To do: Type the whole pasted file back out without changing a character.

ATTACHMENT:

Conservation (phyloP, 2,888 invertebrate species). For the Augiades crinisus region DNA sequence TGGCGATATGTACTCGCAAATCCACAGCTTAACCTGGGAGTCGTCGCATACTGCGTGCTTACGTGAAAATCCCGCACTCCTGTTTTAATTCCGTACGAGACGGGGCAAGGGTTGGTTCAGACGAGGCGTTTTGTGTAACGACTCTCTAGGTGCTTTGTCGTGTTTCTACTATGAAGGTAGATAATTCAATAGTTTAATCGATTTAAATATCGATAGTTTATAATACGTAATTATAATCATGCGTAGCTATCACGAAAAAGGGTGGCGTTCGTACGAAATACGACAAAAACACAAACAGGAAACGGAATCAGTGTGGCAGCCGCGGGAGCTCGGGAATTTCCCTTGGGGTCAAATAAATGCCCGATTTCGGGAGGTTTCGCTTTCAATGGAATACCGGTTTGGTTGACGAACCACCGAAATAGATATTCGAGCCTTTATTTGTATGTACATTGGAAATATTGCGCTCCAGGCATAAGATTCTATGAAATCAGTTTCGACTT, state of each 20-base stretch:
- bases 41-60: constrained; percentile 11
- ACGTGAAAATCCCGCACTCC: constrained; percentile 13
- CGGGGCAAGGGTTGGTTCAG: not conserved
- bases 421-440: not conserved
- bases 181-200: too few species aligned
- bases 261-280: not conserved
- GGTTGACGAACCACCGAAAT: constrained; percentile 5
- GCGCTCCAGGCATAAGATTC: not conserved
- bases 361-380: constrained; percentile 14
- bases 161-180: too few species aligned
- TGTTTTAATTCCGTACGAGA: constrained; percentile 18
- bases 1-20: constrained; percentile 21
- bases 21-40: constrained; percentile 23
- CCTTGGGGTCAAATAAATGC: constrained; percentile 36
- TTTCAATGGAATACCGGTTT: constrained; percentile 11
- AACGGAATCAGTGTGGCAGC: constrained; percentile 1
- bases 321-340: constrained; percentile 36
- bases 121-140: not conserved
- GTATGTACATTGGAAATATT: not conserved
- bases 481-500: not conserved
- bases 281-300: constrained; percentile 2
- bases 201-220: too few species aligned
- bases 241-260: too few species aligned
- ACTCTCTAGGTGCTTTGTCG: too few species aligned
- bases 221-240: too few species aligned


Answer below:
Conservation (phyloP, 2,888 invertebrate species). For the Augiades crinisus region DNA sequence TGGCGATATGTACTCGCAAATCCACAGCTTAACCTGGGAGTCGTCGCATACTGCGTGCTTACGTGAAAATCCCGCACTCCTGTTTTAATTCCGTACGAGACGGGGCAAGGGTTGGTTCAGACGAGGCGTTTTGTGTAACGACTCTCTAGGTGCTTTGTCGTGTTTCTACTATGAAGGTAGATAATTCAATAGTTTAATCGATTTAAATATCGATAGTTTATAATACGTAATTATAATCATGCGTAGCTATCACGAAAAAGGGTGGCGTTCGTACGAAATACGACAAAAACACAAACAGGAAACGGAATCAGTGTGGCAGCCGCGGGAGCTCGGGAATTTCCCTTGGGGTCAAATAAATGCCCGATTTCGGGAGGTTTCGCTTTCAATGGAATACCGGTTTGGTTGACGAACCACCGAAATAGATATTCGAGCCTTTATTTGTATGTACATTGGAAATATTGCGCTCCAGGCATAAGATTCTATGAAATCAGTTTCGACTT, state of each 20-base stretch:
- bases 41-60: constrained; percentile 11
- ACGTGAAAATCCCGCACTCC: constrained; percentile 13
- CGGGGCAAGGGTTGGTTCAG: not conserved
- bases 421-440: not conserved
- bases 181-200: too few species aligned
- bases 261-280: not conserved
- GGTTGACGAACCACCGAAAT: constrained; percentile 5
- GCGCTCCAGGCATAAGATTC: not conserved
- bases 361-380: constrained; percentile 14
- bases 161-180: too few species aligned
- TGTTTTAATTCCGTACGAGA: constrained; percentile 18
- bases 1-20: constrained; percentile 21
- bases 21-40: constrained; percentile 23
- CCTTGGGGTCAAATAAATGC: constrained; percentile 36
- TTTCAATGGAATACCGGTTT: constrained; percentile 11
- AACGGAATCAGTGTGGCAGC: constrained; percentile 1
- bases 321-340: constrained; percentile 36
- bases 121-140: not conserved
- GTATGTACATTGGAAATATT: not conserved
- bases 481-500: not conserved
- bases 281-300: constrained; percentile 2
- bases 201-220: too few species aligned
- bases 241-260: too few species aligned
- ACTCTCTAGGTGCTTTGTCG: too few species aligned
- bases 221-240: too few species aligned